“Don’t do what I did” and two other powerful tips for college-bound kids

08/31/2016 03:14 pm ET

It’s that time of year again. The smell of freshly purchased notebooks, pizza grease and the only kind of sweat you get from hauling 27 plastic totes up four flights of un-air-conditioned stairs is in the air. (Are dorm elevators always broken?!) 

This year, millions of parents across the country are filled with hope, sadness and pride as they send their teenagers off to college. During what usually ends up being some of the hottest weeks of summer, college campuses are littered with U-Haul trucks, futon frames and vehicles with mattresses haphazardly “secured” to the top. It’s a phenomenon I’ve observed many times, but this year is different. This year, I get to experience it as a parent, as my wife and I send Abbey, our oldest child, off to school. 

Abbey's first day at the University of Iowa
Jerry Patterson
Abbey's first day at the University of Iowa

I’ve spent the last 18 years searching for, and attempting to provide, the best advice and counsel I could drum up. But as August inched closer, I suddenly felt pressured to give her some epic, life-changing advice before she broke free from our protective grasp and headed east on I-80 to Iowa City. (Saying “Go Hawks!” is going to be a little difficult for this University of Wisconsin Badger fan.)  

I spent the weeks leading up to her escape thinking of exactly what to say. And the thought that crossed my mind multiple times was “don’t do what I did.” But I don’t think she’s ready for those memories yet. (Or maybe I’m just not ready for her to hear them. I am “Dad” after all!) 

I kept going down the path of my college experience and then it dawned on me. I’d send her off with two pieces of advice I received at different stages of my life. One from when I was young and the other from later in life, but something I wished I heard earlier. 

Drumroll please …

1. Your academics and social life need to remain mutually exclusive during your college years. Seems obvious, but it’s a very hard tip for young people to put into practice. Just go back and watch the movie “Animal House.” Despite the over-the-top partying, there is a fair amount of truth in what college life can be like – especially as it relates to the fun parts over-shadowing the studying parts. College and the feeling of freedom go hand-in-hand, and it can be hard at first to find balance. But better to learn sooner rather than later how to balance your academic and social performance. Or else your transcripts will do the talking for you.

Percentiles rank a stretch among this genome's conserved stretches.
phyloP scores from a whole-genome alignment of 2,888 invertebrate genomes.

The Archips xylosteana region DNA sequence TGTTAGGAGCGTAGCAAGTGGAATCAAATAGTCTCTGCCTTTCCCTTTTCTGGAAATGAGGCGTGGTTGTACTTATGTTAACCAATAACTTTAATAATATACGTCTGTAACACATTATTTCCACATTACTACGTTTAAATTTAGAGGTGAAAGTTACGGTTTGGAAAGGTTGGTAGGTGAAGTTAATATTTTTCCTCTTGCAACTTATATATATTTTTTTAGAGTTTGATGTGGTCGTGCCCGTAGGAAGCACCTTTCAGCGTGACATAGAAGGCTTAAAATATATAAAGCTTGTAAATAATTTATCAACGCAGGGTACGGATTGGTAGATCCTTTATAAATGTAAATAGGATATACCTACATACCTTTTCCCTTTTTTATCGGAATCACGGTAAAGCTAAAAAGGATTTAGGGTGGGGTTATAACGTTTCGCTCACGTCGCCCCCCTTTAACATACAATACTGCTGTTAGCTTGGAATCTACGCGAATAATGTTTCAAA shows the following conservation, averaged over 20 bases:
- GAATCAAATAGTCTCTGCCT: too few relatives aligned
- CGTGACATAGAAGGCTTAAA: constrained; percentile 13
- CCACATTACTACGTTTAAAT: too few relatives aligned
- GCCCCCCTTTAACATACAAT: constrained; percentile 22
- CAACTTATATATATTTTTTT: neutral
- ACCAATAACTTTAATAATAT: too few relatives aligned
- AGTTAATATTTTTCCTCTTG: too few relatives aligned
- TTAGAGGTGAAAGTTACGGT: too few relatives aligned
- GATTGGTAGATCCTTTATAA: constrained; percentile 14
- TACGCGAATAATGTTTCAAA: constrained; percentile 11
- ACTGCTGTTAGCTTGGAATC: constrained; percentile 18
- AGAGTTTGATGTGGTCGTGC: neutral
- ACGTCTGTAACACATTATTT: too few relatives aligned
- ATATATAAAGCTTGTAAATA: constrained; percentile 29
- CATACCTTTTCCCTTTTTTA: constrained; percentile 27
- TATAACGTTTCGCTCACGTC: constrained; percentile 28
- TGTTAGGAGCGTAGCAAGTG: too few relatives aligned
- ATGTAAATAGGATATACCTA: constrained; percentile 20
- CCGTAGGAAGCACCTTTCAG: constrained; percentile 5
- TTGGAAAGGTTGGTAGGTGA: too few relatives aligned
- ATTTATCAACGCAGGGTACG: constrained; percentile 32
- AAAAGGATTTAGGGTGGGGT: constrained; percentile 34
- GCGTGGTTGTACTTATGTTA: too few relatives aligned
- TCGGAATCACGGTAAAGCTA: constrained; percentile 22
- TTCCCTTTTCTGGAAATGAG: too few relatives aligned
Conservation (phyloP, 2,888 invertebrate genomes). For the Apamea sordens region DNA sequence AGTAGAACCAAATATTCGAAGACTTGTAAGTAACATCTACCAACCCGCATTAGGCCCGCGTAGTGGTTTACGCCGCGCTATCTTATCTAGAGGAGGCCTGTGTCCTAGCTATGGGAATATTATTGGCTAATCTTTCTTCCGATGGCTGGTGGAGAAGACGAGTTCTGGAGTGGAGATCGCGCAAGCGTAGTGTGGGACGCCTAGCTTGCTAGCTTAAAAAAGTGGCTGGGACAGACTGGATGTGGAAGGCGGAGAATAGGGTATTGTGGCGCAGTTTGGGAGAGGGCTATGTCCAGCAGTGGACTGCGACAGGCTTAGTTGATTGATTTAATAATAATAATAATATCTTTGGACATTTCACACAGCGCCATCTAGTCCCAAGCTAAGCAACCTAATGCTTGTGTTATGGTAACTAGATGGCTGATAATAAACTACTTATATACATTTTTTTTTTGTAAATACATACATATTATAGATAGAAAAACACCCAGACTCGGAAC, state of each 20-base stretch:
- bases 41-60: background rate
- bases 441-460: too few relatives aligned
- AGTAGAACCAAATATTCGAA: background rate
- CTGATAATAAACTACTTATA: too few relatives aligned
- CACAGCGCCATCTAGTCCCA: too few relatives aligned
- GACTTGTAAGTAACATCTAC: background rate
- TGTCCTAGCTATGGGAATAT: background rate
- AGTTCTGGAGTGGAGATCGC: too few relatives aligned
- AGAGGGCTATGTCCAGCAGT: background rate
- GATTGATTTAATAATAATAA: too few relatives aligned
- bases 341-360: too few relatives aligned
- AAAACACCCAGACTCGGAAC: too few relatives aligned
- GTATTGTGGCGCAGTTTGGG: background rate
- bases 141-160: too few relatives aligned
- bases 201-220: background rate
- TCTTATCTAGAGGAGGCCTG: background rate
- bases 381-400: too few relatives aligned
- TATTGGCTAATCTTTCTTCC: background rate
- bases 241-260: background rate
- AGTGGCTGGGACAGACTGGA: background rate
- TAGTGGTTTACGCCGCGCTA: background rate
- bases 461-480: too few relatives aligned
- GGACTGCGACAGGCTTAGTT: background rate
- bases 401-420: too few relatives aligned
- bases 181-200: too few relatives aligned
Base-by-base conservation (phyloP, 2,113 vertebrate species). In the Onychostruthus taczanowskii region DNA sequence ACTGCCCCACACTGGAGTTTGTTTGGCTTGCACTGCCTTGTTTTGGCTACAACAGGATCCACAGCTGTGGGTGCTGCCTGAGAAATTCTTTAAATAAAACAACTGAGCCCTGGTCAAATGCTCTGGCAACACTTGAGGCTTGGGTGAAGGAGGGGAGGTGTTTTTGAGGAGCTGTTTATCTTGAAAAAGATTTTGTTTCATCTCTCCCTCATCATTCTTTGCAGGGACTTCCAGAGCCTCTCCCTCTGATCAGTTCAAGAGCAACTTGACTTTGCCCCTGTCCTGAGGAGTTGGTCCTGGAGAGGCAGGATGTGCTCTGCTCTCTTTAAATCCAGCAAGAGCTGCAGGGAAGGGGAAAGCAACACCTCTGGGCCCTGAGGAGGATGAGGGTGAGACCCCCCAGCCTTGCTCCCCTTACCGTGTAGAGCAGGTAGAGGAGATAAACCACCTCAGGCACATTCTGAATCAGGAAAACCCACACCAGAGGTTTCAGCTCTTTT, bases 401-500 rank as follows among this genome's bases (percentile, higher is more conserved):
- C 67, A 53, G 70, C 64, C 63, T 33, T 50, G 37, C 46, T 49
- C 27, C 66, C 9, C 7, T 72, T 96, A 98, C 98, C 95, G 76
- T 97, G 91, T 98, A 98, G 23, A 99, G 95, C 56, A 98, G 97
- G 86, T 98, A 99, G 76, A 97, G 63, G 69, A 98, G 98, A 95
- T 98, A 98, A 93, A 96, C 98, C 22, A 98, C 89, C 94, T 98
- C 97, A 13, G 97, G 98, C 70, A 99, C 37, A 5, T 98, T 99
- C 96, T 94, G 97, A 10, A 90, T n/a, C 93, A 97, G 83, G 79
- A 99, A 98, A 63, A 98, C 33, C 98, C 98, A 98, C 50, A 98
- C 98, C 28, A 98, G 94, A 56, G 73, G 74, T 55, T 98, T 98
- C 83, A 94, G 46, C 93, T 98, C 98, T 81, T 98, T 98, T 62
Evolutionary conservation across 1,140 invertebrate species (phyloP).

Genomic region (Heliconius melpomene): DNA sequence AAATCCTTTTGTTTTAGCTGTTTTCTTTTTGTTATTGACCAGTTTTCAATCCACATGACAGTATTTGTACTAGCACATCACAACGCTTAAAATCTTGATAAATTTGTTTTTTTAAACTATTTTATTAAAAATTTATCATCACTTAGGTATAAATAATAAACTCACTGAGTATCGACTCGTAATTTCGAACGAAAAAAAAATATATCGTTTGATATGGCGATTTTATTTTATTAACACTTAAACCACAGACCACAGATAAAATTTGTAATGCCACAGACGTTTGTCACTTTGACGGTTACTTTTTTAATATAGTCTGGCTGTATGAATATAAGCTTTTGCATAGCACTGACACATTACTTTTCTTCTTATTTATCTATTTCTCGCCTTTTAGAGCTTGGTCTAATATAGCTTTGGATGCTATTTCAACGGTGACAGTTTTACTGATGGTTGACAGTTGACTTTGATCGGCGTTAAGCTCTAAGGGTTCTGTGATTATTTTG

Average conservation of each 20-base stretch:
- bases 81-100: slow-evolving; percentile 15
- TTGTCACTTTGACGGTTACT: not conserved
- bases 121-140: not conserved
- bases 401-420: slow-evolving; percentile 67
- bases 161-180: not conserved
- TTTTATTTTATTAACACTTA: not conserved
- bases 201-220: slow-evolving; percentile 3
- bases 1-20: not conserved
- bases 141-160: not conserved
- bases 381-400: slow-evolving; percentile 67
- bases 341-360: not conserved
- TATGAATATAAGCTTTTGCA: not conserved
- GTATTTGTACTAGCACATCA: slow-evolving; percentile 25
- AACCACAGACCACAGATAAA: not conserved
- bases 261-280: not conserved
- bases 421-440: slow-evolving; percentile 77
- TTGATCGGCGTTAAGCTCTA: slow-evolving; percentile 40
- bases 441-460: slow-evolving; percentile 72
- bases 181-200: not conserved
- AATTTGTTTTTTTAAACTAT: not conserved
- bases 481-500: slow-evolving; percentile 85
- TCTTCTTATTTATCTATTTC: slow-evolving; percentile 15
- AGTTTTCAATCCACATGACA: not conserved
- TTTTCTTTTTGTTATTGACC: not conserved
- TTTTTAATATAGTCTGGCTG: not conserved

2. Save more earlier. The “time value” of money is real. In fact, our research shows that saving more money earlier can significantly impact your financial future better than specific investments*. For those who think it’ll get easier later, you’re playing with fire. It’s never too early (or late) to start saving or start saving more. We completed some research with Jason Dorsey and found that only 15% of baby boomers are confident that they know how to prepare for retirement versus 12% of millennials. According to that research, we don’t get remarkably more comfortable or more confident about managing our money as we age. It doesn’t get easier – your demands will continue to grow and you won’t magically become an expert over time. 

I’m pleased to say that before she left, Abbey could recite both pieces of advice – complete with an eye roll. Regardless, she heard me. I hope these two pieces of advice will stick and influence her thinking as she moves on. Of course, I’ll do my dad duty and remind her of them every so often via text and/or Snapchat. (Is there a filter for that?) 

Save more earlier. Have fun, but keep your eyes on the grades. And when I’m ready to share, don’t do what I did … Stay tuned! Did someone say “toga party?” 

*Source: ”Pursuing ‘Retirement Plan Success’ During Participants’ Accumulation Years,” Principal, 2010

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